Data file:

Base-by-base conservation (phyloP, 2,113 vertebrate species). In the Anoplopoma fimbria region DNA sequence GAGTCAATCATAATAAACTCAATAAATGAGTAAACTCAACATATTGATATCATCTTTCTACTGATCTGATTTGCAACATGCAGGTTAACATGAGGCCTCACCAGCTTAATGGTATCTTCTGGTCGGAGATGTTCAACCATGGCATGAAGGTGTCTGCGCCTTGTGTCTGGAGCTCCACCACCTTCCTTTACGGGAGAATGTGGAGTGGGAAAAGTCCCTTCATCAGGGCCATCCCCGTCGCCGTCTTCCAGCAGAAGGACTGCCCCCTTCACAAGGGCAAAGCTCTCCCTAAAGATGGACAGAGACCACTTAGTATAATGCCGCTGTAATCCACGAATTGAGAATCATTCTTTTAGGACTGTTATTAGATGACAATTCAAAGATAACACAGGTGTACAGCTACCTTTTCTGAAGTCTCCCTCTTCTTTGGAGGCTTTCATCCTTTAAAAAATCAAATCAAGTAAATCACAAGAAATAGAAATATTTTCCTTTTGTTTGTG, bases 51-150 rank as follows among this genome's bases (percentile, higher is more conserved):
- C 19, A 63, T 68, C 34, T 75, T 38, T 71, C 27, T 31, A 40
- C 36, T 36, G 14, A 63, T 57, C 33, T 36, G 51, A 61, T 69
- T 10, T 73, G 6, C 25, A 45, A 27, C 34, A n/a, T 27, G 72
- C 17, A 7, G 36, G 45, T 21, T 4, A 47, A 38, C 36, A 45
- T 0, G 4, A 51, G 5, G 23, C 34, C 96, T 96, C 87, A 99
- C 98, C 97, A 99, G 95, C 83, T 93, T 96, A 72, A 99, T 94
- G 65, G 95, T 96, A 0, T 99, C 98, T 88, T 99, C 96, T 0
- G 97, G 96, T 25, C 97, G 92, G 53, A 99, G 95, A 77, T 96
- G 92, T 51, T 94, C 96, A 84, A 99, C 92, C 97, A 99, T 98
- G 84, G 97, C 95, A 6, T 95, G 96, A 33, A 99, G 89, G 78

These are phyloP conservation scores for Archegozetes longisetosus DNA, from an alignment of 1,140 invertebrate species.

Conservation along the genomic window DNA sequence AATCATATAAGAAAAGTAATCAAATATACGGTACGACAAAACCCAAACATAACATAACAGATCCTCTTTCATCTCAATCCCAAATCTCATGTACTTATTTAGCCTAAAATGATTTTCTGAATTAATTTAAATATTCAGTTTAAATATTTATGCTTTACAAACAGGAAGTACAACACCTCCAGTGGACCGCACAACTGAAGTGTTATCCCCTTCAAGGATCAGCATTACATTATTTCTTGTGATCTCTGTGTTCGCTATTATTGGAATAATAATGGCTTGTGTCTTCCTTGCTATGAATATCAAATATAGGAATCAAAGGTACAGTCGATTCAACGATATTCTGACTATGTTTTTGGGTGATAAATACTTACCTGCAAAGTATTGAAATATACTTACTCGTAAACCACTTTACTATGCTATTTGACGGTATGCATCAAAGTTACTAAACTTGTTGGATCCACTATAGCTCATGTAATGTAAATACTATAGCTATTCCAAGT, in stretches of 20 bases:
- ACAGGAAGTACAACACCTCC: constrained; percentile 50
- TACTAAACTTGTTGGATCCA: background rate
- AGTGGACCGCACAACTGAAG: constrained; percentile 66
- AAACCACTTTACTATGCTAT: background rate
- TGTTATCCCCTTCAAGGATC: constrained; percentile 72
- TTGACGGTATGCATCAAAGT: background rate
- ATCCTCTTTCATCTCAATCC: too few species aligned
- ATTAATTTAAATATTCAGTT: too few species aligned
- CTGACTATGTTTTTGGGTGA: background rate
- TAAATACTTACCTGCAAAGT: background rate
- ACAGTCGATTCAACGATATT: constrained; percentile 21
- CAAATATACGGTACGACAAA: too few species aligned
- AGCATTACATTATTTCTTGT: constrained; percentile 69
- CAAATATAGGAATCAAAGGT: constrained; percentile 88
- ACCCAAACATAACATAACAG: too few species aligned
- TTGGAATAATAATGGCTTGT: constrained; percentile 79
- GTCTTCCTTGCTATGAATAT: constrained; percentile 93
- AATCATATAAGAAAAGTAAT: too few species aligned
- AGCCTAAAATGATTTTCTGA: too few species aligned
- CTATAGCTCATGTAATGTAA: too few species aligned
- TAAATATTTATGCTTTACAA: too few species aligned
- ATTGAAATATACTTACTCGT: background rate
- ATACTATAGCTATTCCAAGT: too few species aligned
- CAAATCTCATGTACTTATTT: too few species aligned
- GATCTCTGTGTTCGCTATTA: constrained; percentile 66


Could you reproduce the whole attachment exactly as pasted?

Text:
Base-by-base conservation (phyloP, 2,113 vertebrate species). In the Anoplopoma fimbria region DNA sequence GAGTCAATCATAATAAACTCAATAAATGAGTAAACTCAACATATTGATATCATCTTTCTACTGATCTGATTTGCAACATGCAGGTTAACATGAGGCCTCACCAGCTTAATGGTATCTTCTGGTCGGAGATGTTCAACCATGGCATGAAGGTGTCTGCGCCTTGTGTCTGGAGCTCCACCACCTTCCTTTACGGGAGAATGTGGAGTGGGAAAAGTCCCTTCATCAGGGCCATCCCCGTCGCCGTCTTCCAGCAGAAGGACTGCCCCCTTCACAAGGGCAAAGCTCTCCCTAAAGATGGACAGAGACCACTTAGTATAATGCCGCTGTAATCCACGAATTGAGAATCATTCTTTTAGGACTGTTATTAGATGACAATTCAAAGATAACACAGGTGTACAGCTACCTTTTCTGAAGTCTCCCTCTTCTTTGGAGGCTTTCATCCTTTAAAAAATCAAATCAAGTAAATCACAAGAAATAGAAATATTTTCCTTTTGTTTGTG, bases 51-150 rank as follows among this genome's bases (percentile, higher is more conserved):
- C 19, A 63, T 68, C 34, T 75, T 38, T 71, C 27, T 31, A 40
- C 36, T 36, G 14, A 63, T 57, C 33, T 36, G 51, A 61, T 69
- T 10, T 73, G 6, C 25, A 45, A 27, C 34, A n/a, T 27, G 72
- C 17, A 7, G 36, G 45, T 21, T 4, A 47, A 38, C 36, A 45
- T 0, G 4, A 51, G 5, G 23, C 34, C 96, T 96, C 87, A 99
- C 98, C 97, A 99, G 95, C 83, T 93, T 96, A 72, A 99, T 94
- G 65, G 95, T 96, A 0, T 99, C 98, T 88, T 99, C 96, T 0
- G 97, G 96, T 25, C 97, G 92, G 53, A 99, G 95, A 77, T 96
- G 92, T 51, T 94, C 96, A 84, A 99, C 92, C 97, A 99, T 98
- G 84, G 97, C 95, A 6, T 95, G 96, A 33, A 99, G 89, G 78

These are phyloP conservation scores for Archegozetes longisetosus DNA, from an alignment of 1,140 invertebrate species.

Conservation along the genomic window DNA sequence AATCATATAAGAAAAGTAATCAAATATACGGTACGACAAAACCCAAACATAACATAACAGATCCTCTTTCATCTCAATCCCAAATCTCATGTACTTATTTAGCCTAAAATGATTTTCTGAATTAATTTAAATATTCAGTTTAAATATTTATGCTTTACAAACAGGAAGTACAACACCTCCAGTGGACCGCACAACTGAAGTGTTATCCCCTTCAAGGATCAGCATTACATTATTTCTTGTGATCTCTGTGTTCGCTATTATTGGAATAATAATGGCTTGTGTCTTCCTTGCTATGAATATCAAATATAGGAATCAAAGGTACAGTCGATTCAACGATATTCTGACTATGTTTTTGGGTGATAAATACTTACCTGCAAAGTATTGAAATATACTTACTCGTAAACCACTTTACTATGCTATTTGACGGTATGCATCAAAGTTACTAAACTTGTTGGATCCACTATAGCTCATGTAATGTAAATACTATAGCTATTCCAAGT, in stretches of 20 bases:
- ACAGGAAGTACAACACCTCC: constrained; percentile 50
- TACTAAACTTGTTGGATCCA: background rate
- AGTGGACCGCACAACTGAAG: constrained; percentile 66
- AAACCACTTTACTATGCTAT: background rate
- TGTTATCCCCTTCAAGGATC: constrained; percentile 72
- TTGACGGTATGCATCAAAGT: background rate
- ATCCTCTTTCATCTCAATCC: too few species aligned
- ATTAATTTAAATATTCAGTT: too few species aligned
- CTGACTATGTTTTTGGGTGA: background rate
- TAAATACTTACCTGCAAAGT: background rate
- ACAGTCGATTCAACGATATT: constrained; percentile 21
- CAAATATACGGTACGACAAA: too few species aligned
- AGCATTACATTATTTCTTGT: constrained; percentile 69
- CAAATATAGGAATCAAAGGT: constrained; percentile 88
- ACCCAAACATAACATAACAG: too few species aligned
- TTGGAATAATAATGGCTTGT: constrained; percentile 79
- GTCTTCCTTGCTATGAATAT: constrained; percentile 93
- AATCATATAAGAAAAGTAAT: too few species aligned
- AGCCTAAAATGATTTTCTGA: too few species aligned
- CTATAGCTCATGTAATGTAA: too few species aligned
- TAAATATTTATGCTTTACAA: too few species aligned
- ATTGAAATATACTTACTCGT: background rate
- ATACTATAGCTATTCCAAGT: too few species aligned
- CAAATCTCATGTACTTATTT: too few species aligned
- GATCTCTGTGTTCGCTATTA: constrained; percentile 66